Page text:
In fact, many of the most successful legal technology startups of the past ten years were launched inside of a law firm or legal service provider. One of the best examples is cloud-based eDiscovery provider CS Disco, which recently announced a $60 million financing round (bringing their total raised to $185 million) and appears to be the primary challenger to market leader Relativity. See Press Release, Oct 15, 2020. But CS Disco actually started out inside the Houston-based litigation boutique Camara & Sibley, with the “CS” serving as an homage to their beginnings. See Zach Abramowitz, “How A Law Firm Becomes A Software Company: Conversation With CS Disco’s Neil Etheridge,” Above the Law, June 9, 2016.

Catherine Casey, CS Disco

CS Disco does not shy away from this messaging, they embrace it. See, e.g., Cat Casey, “Everything I Thought I Knew About DISCO Was Wrong – And Why That is a Good Thing,” CS Disco Blog, Apr 9, 2020 (chief innovation officer, who formerly worked in BigLaw, sharing her many misconceptions about the company she joined).

Andy Wilson, Logikcull

Likewise, eDiscovery software competitor Logikcull started out as Logik Systems, Inc., a brick and mortar eDiscovery service provider. Ultimately, however,  they transformed into a SaaS company because they could see the opportunity of building better technology to heavily automate a labor-intensive process. Andy Wilson, “The 13-year-old startup: How we went from Logik Systems, Inc. to,” LinkedIn, July 12, 2017 (discussing how financial recession caused a major rethinking of business).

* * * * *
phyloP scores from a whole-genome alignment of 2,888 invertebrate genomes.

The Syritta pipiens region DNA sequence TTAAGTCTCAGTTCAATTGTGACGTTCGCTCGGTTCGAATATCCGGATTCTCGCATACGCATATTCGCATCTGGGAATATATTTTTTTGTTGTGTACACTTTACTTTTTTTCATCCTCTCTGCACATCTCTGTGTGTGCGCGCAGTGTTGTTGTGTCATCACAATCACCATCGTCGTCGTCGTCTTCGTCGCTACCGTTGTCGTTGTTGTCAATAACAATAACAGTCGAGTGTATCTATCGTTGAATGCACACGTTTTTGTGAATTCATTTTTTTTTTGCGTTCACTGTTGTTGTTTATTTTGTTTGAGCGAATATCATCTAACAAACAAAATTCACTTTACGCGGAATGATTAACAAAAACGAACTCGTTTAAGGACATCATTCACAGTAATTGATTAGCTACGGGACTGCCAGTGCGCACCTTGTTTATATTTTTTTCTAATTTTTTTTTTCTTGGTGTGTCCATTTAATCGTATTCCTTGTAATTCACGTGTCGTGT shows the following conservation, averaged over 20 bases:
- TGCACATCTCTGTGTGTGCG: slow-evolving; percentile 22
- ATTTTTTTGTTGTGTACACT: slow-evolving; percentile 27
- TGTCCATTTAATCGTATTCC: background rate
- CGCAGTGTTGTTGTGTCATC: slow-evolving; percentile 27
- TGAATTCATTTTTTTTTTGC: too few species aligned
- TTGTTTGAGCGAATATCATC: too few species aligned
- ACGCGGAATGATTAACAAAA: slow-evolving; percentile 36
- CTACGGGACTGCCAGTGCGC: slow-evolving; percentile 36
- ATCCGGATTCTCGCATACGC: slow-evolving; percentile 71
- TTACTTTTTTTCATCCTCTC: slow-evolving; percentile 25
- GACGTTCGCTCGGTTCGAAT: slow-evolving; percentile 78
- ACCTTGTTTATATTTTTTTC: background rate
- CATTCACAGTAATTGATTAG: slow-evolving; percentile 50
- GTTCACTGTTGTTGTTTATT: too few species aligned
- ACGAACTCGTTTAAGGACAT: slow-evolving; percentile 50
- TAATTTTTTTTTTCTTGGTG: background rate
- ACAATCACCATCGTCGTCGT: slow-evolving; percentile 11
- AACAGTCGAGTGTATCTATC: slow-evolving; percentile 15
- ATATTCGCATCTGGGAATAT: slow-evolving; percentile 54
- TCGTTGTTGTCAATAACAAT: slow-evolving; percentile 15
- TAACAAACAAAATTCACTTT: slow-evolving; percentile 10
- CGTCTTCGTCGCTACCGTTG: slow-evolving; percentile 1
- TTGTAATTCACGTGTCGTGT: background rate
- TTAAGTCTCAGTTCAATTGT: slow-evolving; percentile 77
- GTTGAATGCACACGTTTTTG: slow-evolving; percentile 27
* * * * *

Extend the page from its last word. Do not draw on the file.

While both Camara & Sibley and Logik Systems were profitable as people businesses, the economic opportunity of converting their business to tech companies was exponential.

Erin Levine, Hello Divorce

It is also worth noting this pattern of origin story can be found in startups with a PeopleLaw focus. For example, Hello Divorce founder Erin Levine originally started her company as part of her law firm, the Levine Family Law Group, and only later spun it out as a separate company. See Bob Ambrogi, “Erin Levine Is Taking Her Innovative ‘Hello Divorce’ Platform To All 50 States,” LawSites, Aug 5, 2020.

And although I have focused on law firms, I would be remiss if I didn’t mention the 2019 Axiom reorganization which separated Axiom’s business into staffing company Axiom, managed service provider Factor, and contract review tech company Knowable. There are even examples of legal departments which have birthed technology companies, such as Ford’s and British Tobacco’s joint venture / spin out of IP Docketing company Anaqua.  See “The keys to successful IP asset management,” Science | Business, Feb 15, 2006 (discussing why and how Anaqua was formed).